St. Mark's Episcopal Church

124 North Sylvia Street - Montesano, WA, 98563

Epiphany VII 2014 Sermon

As Paul tells us, [The Message by Eugene Peterson] “What the world calls smart, God calls stupid. It’s written in Scripture, He exposes the chicanery of the chic. The Master sees through the smoke screens of the know-it-alls. … Everything is already yours as a gift-Paul, Apollos, Peter, the world, life, death, the present, the future--all of it yours, and you are privileged to be in union with Christ, who is in union with God.” We have some hard lessons here--hopeful lessons. We have struggled with this Sermon on the Mount series and I hope we have some insights into how Christ would have us live.

Leviticus and the laws described there were given to the people before they entered the Promised Land. Note that it is the Decalogue--the Ten Commandments in reverse. What is the message in that? Is it that being kind and honest with our fellow humans makes us holy? Is sharing our harvest with the poor and foreigner a holy response to a God who has provided for us with abundance? When you really stop to think about it, leaving the edges of the fields for the poor and the foreigner is a promise that harvests will be abundant. God is telling the Hebrews that they will live in a land of plenty. They will need to plant the crops, care for them, and harvest them, but there will be extra so they can afford to leave the edges of the field for those who do not have crops to harvest: The poor and those who do not own land. We can learn from this, too. Do we spend every dime that comes in on ourselves or do we share with those who need it? God said--no smoke screens--I can see through them all. God reminded the people “I, God, your God, am Holy.” And the way for the people and for us to be holy is to share what we have with those less fortunate.

Injustice can bring out all kinds of negative emotions. And, it should. Jesus said, Love your enemies. Some see the poor and the foreigner as enemies--that just because they exist, they steal from those who work hard. Jesus had a different idea. If someone asks for something, don’t refuse them. In fact, give them more than they asked. We struggle with this when we are making decisions about whom to help from the benevolence fund the ministerial association administers. We often discuss people we are helping who have ongoing needs and we know we can’t help them every month. We also have had a parent who has passed through town with a young teen who seems to feel we should put them up for the night every time they travel this way. The story doesn’t make sense when it happens over and over. What should we do? We try to err on the side of grace but it is hard when we start to feel someone is using the system. I guess it is like that relative who frequently asks for a loan and then never repays.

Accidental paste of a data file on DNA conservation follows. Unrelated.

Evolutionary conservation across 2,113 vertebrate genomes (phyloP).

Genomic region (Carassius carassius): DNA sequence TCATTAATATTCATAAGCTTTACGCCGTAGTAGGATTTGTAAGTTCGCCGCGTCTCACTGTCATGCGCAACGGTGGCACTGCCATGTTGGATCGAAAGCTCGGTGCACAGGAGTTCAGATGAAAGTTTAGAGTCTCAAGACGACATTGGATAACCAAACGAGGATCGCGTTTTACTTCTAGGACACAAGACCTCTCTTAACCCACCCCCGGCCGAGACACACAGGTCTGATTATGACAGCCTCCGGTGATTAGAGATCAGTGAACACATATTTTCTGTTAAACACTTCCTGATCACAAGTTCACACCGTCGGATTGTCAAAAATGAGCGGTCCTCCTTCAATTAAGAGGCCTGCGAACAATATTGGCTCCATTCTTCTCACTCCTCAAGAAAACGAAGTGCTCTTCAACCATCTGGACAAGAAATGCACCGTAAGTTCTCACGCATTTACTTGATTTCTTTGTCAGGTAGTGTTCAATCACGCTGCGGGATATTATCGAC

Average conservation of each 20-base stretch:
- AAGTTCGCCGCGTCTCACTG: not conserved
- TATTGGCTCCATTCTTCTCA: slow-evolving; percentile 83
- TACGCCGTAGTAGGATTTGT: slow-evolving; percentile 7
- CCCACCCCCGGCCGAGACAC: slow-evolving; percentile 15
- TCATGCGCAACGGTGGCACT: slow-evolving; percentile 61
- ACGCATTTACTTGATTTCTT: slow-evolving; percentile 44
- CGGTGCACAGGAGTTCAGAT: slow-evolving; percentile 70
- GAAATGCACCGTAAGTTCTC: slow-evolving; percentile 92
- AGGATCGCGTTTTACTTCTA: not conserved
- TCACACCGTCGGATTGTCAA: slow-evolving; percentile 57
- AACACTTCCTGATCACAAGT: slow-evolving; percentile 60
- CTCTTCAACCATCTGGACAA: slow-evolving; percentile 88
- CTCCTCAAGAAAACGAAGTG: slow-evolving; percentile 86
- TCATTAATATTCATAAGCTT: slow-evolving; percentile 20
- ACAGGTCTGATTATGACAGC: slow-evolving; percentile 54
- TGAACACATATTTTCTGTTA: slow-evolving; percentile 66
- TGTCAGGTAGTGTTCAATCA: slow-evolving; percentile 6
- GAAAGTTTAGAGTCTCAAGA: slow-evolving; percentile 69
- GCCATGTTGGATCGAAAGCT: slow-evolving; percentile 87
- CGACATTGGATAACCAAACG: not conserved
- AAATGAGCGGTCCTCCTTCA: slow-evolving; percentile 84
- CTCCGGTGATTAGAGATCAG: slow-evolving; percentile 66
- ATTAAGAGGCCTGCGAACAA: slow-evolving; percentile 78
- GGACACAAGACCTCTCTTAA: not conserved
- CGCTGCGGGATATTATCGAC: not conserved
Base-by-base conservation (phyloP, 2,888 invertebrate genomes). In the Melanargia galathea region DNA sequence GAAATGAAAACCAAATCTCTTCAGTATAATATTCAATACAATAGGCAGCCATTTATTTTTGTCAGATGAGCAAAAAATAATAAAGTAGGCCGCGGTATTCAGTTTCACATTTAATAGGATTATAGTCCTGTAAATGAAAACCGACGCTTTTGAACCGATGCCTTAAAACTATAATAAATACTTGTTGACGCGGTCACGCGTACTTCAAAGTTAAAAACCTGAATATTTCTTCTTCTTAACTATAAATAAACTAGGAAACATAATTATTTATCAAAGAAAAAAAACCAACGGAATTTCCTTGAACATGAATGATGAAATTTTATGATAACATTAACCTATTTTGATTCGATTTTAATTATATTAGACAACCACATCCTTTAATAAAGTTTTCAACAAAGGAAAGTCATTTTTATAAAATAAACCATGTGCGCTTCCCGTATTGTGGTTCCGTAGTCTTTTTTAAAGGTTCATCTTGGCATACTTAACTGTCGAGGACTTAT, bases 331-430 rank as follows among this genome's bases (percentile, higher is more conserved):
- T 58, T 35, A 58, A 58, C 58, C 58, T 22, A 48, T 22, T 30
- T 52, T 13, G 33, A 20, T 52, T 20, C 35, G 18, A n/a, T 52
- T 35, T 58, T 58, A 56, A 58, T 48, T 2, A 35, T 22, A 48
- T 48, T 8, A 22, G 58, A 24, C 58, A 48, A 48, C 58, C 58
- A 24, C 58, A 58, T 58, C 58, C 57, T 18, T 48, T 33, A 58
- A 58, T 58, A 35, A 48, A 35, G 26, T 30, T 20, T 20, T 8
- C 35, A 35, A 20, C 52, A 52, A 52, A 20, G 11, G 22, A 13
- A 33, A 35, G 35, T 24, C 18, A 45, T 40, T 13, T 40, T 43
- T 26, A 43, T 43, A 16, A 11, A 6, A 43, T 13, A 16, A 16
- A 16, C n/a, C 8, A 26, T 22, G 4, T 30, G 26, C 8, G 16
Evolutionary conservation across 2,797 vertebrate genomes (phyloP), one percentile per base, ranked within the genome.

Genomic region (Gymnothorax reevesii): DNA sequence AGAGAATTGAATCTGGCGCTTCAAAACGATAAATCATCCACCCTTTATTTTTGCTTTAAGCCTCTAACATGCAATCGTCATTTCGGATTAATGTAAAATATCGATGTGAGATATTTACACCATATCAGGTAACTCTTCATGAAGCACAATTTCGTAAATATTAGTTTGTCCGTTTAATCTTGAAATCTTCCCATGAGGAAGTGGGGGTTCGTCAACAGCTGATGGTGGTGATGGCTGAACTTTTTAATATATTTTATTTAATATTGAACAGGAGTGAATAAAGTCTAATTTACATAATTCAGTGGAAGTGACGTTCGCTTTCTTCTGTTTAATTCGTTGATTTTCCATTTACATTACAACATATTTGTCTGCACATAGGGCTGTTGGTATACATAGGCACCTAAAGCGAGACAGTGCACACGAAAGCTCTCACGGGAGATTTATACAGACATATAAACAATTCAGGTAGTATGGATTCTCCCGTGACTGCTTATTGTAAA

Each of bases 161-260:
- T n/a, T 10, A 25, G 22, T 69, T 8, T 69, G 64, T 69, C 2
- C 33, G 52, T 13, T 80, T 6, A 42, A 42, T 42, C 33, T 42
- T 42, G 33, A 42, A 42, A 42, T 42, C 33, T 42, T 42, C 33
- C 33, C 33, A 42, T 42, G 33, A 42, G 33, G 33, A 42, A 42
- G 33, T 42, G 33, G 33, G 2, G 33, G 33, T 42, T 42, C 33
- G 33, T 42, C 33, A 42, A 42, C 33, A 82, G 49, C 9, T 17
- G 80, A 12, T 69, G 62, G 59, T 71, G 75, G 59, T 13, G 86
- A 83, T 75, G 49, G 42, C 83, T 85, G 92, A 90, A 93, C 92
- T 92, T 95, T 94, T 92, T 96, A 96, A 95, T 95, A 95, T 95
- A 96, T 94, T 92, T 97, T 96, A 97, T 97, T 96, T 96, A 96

Jesus seems to be asking us to keep our emotions in check. Well, to make a choice, to love instead of hate. Sometimes it is hard to find a good quality in someone we don’t particularly like. And, what I have found personally, once I go down the road of disliking someone, it is easy to keep piling faults on top of faults. It is easy to assume the worst motives for everything that person does. It is best to stop up front when someone brings up these feelings and remind myself that God loves that person just as much as anyone else, including me. The person deserves to be treated with kindness and honesty because he or she is made in the image of God, and there must be something there I could find that would allow me to see God in them. And, if I listen, I might learn something.

So, I could look down on the foreigner or the person who is poor; but I choose to do otherwise. I choose to see someone who is maybe different but also the same: Someone who deserves to be loved. Jesus reminded his disciples that good things like rain and sunshine happen to the just and the unjust. And bad things do, too. So, even if someone has had a run of bad luck, it doesn’t mean God is punishing him or her.

The world says stick with people like yourself: your family, friends, or anyone who thinks like you do. But do we throw away the people who have the wrong politics, the people who abuse drugs and alcohol, the people who work for a minimum wage and have no health insurance, the homeless, or our own children who have lifestyles that are different from ours? Can we stop being Internet trolls? Can we practice kindness and honesty even on social media?

Paul was right, we have a good deal. God loves us and we are united in Christ--the future IS ours. If we can just set aside the idea that we know it all or that what we have is ours for our own use, I think we can make a go of it. We could actually become holy people who are honest and kind.

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